The GB cycling team are a great example of how enhanced finance and advanced technology (and planning) have produced a string of world beaters and world records in recent years, but just this week the head of the team (can't remember his name) admitted that it is becoming increasingly difficult for them to keep on improving as they have in recent years. He noted that they had identified cycling as a sport where technology could have a huge impact, which they've proved, but the margins of improvement are now becoming increasingly smaller.
     
    muscovyduck, NoXion and Sirena like this.
  6. Nigel Irritable

    Nigel Irritable Five, Ten, Fifteen Years

    Events or sports that aren't fully professionalised or don't have huge numbers of grassroots participants or which are particular insular in their training methods probably still have a long way to go in terms of records. Events where gains due to overcoming those things have already been made, and time has seen those easy gains maximised, will for the most part only see huge improvements if better performance enhancers than steroids, blood doping and weight stripping drugs are developed. Without that, there will still be gains, but they will tend to be smaller and smaller.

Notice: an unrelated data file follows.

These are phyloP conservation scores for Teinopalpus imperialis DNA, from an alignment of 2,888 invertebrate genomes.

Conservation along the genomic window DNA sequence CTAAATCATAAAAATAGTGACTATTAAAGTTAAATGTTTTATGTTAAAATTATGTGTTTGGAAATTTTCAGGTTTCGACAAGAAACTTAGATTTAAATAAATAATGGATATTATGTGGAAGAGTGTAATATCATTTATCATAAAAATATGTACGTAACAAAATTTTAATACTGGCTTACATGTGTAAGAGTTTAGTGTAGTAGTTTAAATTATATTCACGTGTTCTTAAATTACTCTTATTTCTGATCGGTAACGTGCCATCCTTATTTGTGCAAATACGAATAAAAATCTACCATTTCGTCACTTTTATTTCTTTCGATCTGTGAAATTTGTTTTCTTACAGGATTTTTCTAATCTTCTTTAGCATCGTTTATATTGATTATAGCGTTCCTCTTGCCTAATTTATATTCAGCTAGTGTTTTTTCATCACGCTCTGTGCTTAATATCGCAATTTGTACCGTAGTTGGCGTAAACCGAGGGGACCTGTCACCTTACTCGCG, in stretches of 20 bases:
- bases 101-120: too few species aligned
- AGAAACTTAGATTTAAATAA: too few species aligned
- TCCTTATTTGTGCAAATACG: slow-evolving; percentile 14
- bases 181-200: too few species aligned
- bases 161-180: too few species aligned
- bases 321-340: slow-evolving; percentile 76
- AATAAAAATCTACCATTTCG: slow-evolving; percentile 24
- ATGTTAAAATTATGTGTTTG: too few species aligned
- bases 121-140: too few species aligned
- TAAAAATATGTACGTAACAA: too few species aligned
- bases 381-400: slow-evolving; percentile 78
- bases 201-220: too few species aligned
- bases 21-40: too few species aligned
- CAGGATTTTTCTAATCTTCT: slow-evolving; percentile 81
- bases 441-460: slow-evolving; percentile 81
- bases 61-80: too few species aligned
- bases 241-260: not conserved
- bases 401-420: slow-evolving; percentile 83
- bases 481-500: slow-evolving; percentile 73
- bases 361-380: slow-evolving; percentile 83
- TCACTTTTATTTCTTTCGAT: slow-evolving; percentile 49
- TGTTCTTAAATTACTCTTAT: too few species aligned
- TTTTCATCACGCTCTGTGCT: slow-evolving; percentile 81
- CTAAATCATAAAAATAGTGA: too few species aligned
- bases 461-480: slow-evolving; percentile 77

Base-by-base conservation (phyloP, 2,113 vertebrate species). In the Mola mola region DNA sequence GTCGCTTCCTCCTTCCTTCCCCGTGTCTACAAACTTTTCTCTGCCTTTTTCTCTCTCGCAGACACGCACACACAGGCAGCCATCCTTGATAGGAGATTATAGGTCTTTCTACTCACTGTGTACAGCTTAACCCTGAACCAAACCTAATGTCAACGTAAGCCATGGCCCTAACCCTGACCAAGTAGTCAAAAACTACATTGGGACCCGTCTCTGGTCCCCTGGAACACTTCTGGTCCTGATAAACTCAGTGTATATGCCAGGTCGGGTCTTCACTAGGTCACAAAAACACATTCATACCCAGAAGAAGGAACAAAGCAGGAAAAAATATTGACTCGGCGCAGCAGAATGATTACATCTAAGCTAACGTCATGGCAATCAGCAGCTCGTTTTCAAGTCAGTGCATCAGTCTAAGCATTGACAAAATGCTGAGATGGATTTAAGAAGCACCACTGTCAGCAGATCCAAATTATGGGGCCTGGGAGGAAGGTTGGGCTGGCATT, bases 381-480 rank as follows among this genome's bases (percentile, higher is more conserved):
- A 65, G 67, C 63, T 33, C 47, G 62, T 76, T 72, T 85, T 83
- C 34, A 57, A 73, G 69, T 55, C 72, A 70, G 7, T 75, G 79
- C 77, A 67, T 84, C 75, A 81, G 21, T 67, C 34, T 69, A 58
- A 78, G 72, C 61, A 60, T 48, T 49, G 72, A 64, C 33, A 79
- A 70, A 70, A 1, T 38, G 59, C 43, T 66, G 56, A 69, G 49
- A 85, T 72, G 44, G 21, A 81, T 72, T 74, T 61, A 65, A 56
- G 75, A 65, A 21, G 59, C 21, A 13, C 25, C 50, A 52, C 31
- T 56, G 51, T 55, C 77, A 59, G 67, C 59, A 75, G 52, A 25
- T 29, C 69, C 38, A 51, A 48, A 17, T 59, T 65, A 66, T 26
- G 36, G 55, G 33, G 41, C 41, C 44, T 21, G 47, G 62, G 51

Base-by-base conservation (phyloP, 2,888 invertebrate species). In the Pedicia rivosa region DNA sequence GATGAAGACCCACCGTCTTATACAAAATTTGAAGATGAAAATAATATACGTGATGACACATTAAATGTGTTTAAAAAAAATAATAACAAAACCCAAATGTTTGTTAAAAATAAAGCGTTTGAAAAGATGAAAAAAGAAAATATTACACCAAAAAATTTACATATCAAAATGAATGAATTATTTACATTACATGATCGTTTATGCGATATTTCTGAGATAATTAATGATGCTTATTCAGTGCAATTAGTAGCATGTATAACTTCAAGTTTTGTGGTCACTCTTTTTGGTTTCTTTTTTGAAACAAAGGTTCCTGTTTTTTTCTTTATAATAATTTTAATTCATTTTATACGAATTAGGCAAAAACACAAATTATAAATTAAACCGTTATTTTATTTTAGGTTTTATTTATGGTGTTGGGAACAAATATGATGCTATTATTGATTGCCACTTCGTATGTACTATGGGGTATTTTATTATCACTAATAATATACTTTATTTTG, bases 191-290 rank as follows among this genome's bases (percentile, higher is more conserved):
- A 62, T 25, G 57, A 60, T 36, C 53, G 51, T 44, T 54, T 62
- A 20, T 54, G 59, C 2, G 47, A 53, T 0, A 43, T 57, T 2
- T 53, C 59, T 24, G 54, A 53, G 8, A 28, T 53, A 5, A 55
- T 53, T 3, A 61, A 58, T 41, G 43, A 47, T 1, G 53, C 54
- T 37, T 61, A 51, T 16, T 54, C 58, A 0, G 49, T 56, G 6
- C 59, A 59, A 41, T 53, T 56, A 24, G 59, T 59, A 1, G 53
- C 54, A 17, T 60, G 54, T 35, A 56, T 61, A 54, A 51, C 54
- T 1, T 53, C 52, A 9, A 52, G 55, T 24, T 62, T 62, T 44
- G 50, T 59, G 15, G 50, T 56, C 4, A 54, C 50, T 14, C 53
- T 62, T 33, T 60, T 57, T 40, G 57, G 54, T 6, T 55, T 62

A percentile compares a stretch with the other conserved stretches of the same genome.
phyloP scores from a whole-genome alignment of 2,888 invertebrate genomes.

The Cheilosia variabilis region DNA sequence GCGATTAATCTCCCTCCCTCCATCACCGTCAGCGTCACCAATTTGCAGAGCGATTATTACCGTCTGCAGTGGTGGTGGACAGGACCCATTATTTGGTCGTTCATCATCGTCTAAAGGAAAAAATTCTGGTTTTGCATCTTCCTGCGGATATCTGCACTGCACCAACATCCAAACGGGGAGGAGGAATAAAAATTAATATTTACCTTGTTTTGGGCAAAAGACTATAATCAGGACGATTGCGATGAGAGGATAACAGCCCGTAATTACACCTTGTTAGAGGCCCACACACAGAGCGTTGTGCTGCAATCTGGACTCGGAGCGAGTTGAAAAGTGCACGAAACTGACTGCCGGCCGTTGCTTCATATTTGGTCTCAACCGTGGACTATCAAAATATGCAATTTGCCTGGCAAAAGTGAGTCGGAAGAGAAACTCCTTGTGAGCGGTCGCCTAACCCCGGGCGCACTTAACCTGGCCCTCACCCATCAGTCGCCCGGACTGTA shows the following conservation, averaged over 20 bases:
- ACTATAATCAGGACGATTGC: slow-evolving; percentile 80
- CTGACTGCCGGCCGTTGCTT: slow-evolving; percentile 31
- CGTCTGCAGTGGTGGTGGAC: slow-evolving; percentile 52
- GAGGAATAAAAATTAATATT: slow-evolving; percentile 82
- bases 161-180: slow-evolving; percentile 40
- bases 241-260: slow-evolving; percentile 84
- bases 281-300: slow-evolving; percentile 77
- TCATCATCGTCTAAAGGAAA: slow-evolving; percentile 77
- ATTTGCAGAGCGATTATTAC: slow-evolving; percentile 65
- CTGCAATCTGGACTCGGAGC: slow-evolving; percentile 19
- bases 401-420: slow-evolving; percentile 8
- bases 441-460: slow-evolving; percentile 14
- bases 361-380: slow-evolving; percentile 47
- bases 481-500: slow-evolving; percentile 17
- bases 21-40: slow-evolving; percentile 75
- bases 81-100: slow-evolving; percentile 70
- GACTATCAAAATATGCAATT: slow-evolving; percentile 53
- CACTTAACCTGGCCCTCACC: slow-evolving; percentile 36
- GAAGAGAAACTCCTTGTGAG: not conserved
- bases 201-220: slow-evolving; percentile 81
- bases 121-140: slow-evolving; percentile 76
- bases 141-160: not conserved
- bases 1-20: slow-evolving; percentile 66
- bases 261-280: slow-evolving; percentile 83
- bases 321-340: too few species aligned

Last edited: Aug 19, 2016
  7. Supine

    Supine Rough Like Badger

    2022. Enjoy the records being broken while you can :)
     
  8. Casual Observer

    Casual Observer binoculars

    Another factor in the setting of new world records, particularly for outdoor events like track and field, is where the events are held in relation to sea level. Olympic venues tend to be relatively near the coast and/or low lying where the air pressure is normal. However, a stadium high above sea level will have lower air pressure, providing less resistance to human motion which in turn improves the chances of new records being set.

    The Rio athletics stadium is relatively near the cost and is probably less than 50 meters above sea level if that. As far as I know, only one world record has been set at these Olympics (the mens 400m). Compare that to the Mexico City Olympics of 1968 (150 miles inland and 2000 meters+ above sea level), where 13 new track and field world records were set. There were other reasons for the high number of records being set in Mexico but the high altitude location was the main one.

    In short, if you want a shit load of new track and field world records, get your venues up nice and high.
     
    muscovyduck, Dr. Furface and NoXion like this.
  9. Ted Striker

    Ted Striker Foot's on the other hand

    Spurs will forever be in a permanent state of pushing the limits of what a team can achieve in sporting disappointmentary.